Potential of Native Beef Breeds Highlighted

The potential presented by a beef cattle enterprise based on native breeds was highlighted during a recent away-day visit to north Perthshire by Moray and Nairn monitor farm community group.
calendar icon 28 July 2012
clock icon 4 minute read

The group, including monitor farmer Robbie Newlands, travelled to Incheoch Farms in Glen Isla to visit the McGowan family, who run a 1,200 acre (485 ha) mainly LFA, upland livestock and cropping unit, ranging from 400 to 750 feet above sea level. Robbie Newlands runs Cluny Farm near Forres in Morayshire with his wife Kirsty and his father, also Robbie.

Their 1060 acre mixed unit is one of the national network of monitor farms led by Quality Meat Scotland. The Newlands’ beef enterprise is based on an out-wintered, 170 cow, spring calving suckler herd of British Blue x Holsteins, purchased as bulling heifers. Charolais bulls are the service sires, apart from over heifers. All progeny are intensively finished with bull calves kept entire and finished at approximately 14 months, yielding carcasses around 400 kgs dwt.

The McGowan family – Finlay, Judy, along with daughter Clare, son Neil and his wife Debbie - run a total of 220 home-bred cows, 60 of which are pedigree Simmental, plus a small pedigree Aberdeen-Angus herd. The remainder, almost all pedigree Luings, are run commercially and this native, spring calving herd was a focus of the visit. Half of the Luing herd is pure, with the remainder crossed with Simmental bulls to produce Sim-Luings.

Both McGowan generations have worked on extensive, overseas cattle enterprises where female breeding selection is based on natural high fertility, ease of management (particularly at calving), the annual rearing of a quality calf along with the ability to thrive and produce on a low-cost forage diet. This Australasian and north and south American cattle breeding philosophy has been imported by the McGowans into their Perthshire enterprise.

Their Luing heifers are bulled by an Aberdeen Angus to calve at 27 months old, having achieved their target bulling weight of 440 kgs – 65% of the herd’s average mature cow weight of 675 kgs.

“We like to treat our heifers so they feel as if they’re on holiday,” Neil McGowan told the group. “That way we hope they feel good enough to repay us when we turn the bull in. And it seems they’ve got the message – we run the bull with the heifers for just nine weeks and for the last three years they’ve all PD’d in calf.” The heifers are scheduled to start calving six weeks after the main herd starts in early March.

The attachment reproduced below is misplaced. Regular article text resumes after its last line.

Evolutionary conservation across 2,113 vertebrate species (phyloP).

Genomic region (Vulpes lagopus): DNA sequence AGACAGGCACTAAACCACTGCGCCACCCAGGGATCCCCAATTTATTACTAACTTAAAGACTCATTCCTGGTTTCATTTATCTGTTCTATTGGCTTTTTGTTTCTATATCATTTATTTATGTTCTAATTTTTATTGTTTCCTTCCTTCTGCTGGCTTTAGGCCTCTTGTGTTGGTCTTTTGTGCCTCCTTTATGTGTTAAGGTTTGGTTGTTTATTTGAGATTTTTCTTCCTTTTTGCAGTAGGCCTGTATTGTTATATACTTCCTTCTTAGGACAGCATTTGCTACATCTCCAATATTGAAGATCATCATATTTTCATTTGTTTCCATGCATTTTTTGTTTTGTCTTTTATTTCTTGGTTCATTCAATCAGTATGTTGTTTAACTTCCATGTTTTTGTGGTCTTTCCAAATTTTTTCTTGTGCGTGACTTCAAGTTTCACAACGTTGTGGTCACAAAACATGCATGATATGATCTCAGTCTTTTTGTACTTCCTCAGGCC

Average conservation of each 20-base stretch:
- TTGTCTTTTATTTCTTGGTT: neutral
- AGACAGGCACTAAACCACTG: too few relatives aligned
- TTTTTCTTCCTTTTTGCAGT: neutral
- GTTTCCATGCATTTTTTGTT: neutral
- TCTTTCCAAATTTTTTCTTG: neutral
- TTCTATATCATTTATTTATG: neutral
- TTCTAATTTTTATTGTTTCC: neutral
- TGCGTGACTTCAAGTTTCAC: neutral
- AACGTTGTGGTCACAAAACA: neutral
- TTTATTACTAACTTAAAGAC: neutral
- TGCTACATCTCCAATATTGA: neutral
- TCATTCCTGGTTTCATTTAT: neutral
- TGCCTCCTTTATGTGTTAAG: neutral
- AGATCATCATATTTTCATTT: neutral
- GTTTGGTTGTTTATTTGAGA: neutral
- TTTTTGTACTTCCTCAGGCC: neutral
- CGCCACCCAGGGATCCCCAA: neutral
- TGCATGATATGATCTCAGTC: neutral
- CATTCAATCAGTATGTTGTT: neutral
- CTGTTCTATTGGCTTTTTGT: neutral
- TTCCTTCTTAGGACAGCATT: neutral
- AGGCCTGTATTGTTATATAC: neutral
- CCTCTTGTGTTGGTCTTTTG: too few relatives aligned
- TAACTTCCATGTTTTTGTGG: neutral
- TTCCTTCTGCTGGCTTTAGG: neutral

“We then bull them to bring them into the main herd in subsequent years,” explained Neil McGowan. “They’re currently making, on average, 18 days progress each year.”

This year, 86 per cent of the McGowan’s Luing herd calved within the first nine weeks. Unlike some other breeds which rely on the consultation of Estimated Breeding Values (EBVs), to indicate the breeding potential of pedigree stock, the Luing Cattle Society uses Cow Classification – the recording and scoring of what they regard as the important commercial productive and functional traits, in the breeding females. Included in this assessment are – age of first calving, calving interval, feet, locomotion, udder, teats and temperament. Only bull calves from their very best scored cows are considered to be kept entire by the McGowans either for their own use or for sale. The large majority of the pure Luing males are castrated.

“The Luing breed was developed on the Isle of Luing by the Cadzows, to produce ‘a useful commercial steer from poorer ground’ for finishing on their farms in the east,” explained Neil McGowan. “But it seems that this was forgotten in the years of cheap grain which encouraged store buyers towards continental-type cattle. Native-bred steer calves became pretty hard to sell and my father always had a notion that we were giving away a lot of potential in our pure Luing steers.”

In 2007, the McGowans decided that instead of “giving away” their pure Luing steers in the store ring, they would finish them and sell them deadweight to McIntosh Donald at Portlethen. The 2006-born steers were finished in their second summer on clover-rich grazing supplemented by 1 kg per head per day of barley with minerals. In 2008 the McGowans hosted a Luing Open Day, where the then McIntosh Donald Procurement Manager revealed the average performance of the McGowan’s pure Luing steers, compared to the average of the 40,000 other, mainly Continental cross steers, slaughtered at the plant in 2007.

Neil McGowan shared McIntosh Donald figures comparing the average performance of the McGowan’s pure Luing steers with the average of the 40,000 other, mainly continental cross steers, slaughtered at the plant in 2007. The Luings had gained 1kg per day against the other 40,000’s average gain of 0.8 kg per day. The Luings had grossed £793 per head against £803 but had finished 151 days quicker at 590 days against 741 days.

“That made us realise that our store steer buyers had been getting a real bargain!” remarked Neil McGowan. “Since then some major retailers have started paying significant premiums for native-bred beef cattle, which has helped to give a boost to folk working with native breeds, who are unable to take their own cattle through to finishing, and have to sell them as stores.”

July 2012
© 2000 - 2022 - Global Ag Media. All Rights Reserved | No part of this site may be reproduced without permission.